performs NDE is known as the examiner rather than by the term technician used in other countries. Most of the differences are not particularly significant in a technical sense – they just take a little getting used to. In some cases, meanings can differ between ASME and API codes (pressure and leak testing are two examples).API 510 Pressure Vessel Inspector API codes benefit from their principle of having a separate section (see API 510 section 3) containing definitions. These definitions are selective rather than complete (try and find an accurate explanation of the difference between the terms approve and authorize, for example). Questions from the ICP examination papers are based solely on the terminology and definitions understood by the referenced codes. That is the end of the matter.
Historically, both API and ASME codes were based on the United States Customary System (USCS) family of units. There are practical differences between this and the European SI system of units. SI is a consistent system of units, in which equations are expressed using a combination of base units. For example: Stress = pressure X diameter / 2 X thickness In SI units all the parameters would be stated in their base units, i.e.
Stress: N/m2 (Pa)
Pressure: N/m2 (Pa)
Compare this with the USCS system in which parameters may be expressed in several different ‘base’ units, combined with a multiplying factor. For example the equation for determining the minimum allowable corroded shell thickness of storage tanks is:
tmin = (2.6H – 1)DG/SE
where tmin is in inches, fill height (H) is in feet, tank diameter (D) is in feet, G is specific gravity, S is allowable stress and E is joint efficiency.
Note how, instead of stating dimensions in a single base unit (e.g. inches) the dimensions are stated in the most convenient dimension for measurement, i.e. shell thickness in inches and tank diameter and fill height in feet. Remember that:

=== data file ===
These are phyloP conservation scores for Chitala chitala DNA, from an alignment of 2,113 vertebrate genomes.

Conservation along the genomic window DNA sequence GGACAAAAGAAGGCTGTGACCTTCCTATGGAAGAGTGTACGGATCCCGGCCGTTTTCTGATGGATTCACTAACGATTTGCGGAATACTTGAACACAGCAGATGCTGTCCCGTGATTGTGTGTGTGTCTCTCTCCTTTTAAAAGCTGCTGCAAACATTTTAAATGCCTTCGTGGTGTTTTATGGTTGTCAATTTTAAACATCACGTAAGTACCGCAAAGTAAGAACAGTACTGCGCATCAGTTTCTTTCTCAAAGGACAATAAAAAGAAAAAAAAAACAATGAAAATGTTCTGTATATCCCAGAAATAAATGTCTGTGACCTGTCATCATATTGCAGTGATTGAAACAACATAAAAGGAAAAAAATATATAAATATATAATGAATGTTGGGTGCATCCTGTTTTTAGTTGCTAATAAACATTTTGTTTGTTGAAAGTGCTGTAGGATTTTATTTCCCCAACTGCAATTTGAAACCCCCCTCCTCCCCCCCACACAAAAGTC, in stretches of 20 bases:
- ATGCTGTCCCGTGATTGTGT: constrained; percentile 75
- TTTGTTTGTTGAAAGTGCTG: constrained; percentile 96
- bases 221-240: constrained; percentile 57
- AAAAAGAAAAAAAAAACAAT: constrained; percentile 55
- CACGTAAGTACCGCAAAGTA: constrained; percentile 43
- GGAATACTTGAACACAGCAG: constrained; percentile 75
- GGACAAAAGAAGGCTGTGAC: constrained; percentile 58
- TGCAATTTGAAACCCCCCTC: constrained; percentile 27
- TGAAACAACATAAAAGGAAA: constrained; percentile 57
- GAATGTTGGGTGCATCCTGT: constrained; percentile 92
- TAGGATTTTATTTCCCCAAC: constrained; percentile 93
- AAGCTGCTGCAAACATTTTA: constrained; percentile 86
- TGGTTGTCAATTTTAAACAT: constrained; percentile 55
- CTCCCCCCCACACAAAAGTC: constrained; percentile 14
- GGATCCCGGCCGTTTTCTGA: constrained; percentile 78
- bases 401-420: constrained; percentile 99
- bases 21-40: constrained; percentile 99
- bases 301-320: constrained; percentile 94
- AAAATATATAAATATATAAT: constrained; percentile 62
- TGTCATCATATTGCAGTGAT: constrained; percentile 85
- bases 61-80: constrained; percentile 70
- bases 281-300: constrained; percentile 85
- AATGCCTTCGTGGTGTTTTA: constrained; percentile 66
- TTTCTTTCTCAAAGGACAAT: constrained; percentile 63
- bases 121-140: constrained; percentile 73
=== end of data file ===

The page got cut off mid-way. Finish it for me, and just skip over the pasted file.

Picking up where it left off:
. This gives the same answer; the difference is simply in the method of expression.
. In many cases this can be easier to use than the more rigorous SI system – it avoids awkward exponential (106, 106, etc.) factors that have to be written in and subsequently cancelled out.
. The written terms tend to be smaller and more convenient.
1.3.3 Trends in code units
Until fairly recently, ASME and API codes were written exclusively in USCS units. The trend is increasing, however, to develop them to express all units in dual terms USCS(SI), i.e. the USCS term followed by the SI term in brackets. Note the results of this trend:
. Not all codes have been converted at once; there is an inevitable process of progressive change.
. ASME and API, being different organizations, will inevitably introduce their changes at different rates, as their codes are revised and updated to their own schedules.
. Unit conversions bring with them the problem of rounding errors. The USCS system, unlike the SI system, has never adapted well to a consistent system of rounding (e.g. to one, two or three significant figures) so errors do creep in.
The results of all these is a small but significant effect on the form of examination questions used in the ICP examination and a few more opportunities for errors of expression, calculation and rounding to creep in. On balance, ICP examination questions seem to respond better to being treated using pure USCS units (for which they were intended). They do not respond particularly well to SI units, which can cause problems with conversion factors and rounding errors.
1.4 Code revisions
Both API and ASME review and amend their codes on a regular basis. There are various differences in their approach but the basic idea is that a code undergoes several addenda additions to the existing edition, before being reissued as a new edition. Timescales vary – some change regularly and others hardly at all. Owing to the complexity of the interlinking and crossreferencing between codes (particularly referencing from API to ASME codes) occasional mismatches may exist temporarily. Mismatches are usually minor and unlikely to cause any problems in interpreting the codes. It is rare that code revisions are very dramatic; think of them more as a general process of updating and correction. On occasion, fundamental changes are made to material allowable stresses (specified in ASME II-D), as a result of experience with material test results, failures or advances in manufacturing processes.